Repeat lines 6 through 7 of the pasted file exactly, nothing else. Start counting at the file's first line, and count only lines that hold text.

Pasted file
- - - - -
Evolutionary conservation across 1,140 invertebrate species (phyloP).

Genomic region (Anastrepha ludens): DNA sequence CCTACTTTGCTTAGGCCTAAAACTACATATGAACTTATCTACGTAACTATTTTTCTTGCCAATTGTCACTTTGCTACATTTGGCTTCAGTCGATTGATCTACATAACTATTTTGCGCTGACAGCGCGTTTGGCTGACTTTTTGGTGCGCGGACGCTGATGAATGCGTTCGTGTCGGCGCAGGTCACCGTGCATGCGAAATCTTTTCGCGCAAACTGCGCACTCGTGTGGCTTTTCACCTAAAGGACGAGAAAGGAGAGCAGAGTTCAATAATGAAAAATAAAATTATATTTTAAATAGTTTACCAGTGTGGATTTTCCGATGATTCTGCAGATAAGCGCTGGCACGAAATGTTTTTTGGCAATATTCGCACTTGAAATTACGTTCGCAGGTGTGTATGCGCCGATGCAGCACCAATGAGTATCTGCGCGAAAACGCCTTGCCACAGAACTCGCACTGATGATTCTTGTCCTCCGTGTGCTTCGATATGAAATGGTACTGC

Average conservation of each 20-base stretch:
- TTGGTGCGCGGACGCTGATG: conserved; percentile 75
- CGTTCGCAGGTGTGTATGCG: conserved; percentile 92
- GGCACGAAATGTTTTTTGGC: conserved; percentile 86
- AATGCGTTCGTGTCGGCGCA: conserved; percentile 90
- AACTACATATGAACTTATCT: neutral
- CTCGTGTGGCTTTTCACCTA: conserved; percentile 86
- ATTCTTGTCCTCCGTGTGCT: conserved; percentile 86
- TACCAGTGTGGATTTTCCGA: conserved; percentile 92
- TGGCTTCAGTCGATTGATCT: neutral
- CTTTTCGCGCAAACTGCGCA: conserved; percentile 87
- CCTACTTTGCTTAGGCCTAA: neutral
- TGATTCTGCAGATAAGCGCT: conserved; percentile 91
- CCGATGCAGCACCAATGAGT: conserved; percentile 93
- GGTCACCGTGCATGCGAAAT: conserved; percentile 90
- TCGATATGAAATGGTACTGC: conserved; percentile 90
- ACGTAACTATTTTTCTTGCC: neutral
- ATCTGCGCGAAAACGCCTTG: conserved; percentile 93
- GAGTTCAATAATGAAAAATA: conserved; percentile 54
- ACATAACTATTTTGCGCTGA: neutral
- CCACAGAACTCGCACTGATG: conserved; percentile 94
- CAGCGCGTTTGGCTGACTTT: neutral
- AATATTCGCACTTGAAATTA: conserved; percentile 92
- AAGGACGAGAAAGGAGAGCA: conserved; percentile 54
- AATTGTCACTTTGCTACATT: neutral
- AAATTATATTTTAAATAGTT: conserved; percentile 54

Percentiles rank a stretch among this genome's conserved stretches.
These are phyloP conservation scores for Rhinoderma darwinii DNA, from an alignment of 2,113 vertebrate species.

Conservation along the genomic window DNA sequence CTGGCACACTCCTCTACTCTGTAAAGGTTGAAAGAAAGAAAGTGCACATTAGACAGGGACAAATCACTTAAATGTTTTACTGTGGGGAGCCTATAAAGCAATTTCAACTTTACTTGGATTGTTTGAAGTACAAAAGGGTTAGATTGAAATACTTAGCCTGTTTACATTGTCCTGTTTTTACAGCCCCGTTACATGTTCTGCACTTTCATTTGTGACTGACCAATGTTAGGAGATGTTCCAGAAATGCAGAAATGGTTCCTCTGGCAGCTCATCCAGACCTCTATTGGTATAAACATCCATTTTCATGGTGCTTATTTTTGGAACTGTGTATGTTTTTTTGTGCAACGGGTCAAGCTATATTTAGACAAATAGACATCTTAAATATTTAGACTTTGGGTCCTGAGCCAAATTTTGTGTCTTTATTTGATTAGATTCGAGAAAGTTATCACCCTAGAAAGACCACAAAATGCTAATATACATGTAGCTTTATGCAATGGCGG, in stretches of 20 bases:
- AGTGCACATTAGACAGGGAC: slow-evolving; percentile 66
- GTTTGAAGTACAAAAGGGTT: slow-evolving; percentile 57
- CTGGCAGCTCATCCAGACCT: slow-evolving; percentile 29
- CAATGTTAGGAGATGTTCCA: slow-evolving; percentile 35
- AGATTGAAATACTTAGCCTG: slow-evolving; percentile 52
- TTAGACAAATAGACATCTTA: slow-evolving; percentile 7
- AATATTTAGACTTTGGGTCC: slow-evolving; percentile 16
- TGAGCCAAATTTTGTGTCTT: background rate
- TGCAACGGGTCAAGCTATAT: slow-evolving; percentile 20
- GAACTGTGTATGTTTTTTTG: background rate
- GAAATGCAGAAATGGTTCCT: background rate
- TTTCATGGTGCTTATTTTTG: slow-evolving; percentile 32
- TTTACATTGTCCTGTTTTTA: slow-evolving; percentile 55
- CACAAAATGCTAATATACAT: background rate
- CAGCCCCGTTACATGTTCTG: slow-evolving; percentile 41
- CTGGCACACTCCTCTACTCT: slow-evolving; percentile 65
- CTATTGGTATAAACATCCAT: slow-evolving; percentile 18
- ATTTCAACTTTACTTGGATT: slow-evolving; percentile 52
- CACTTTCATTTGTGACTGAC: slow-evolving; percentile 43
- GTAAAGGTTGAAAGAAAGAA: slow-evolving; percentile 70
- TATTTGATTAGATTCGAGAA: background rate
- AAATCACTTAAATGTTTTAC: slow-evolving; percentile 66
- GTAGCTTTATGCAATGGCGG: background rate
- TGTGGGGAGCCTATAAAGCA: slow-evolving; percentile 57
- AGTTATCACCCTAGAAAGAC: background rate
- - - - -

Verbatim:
- GGCACGAAATGTTTTTTGGC: conserved; percentile 86
- AATGCGTTCGTGTCGGCGCA: conserved; percentile 90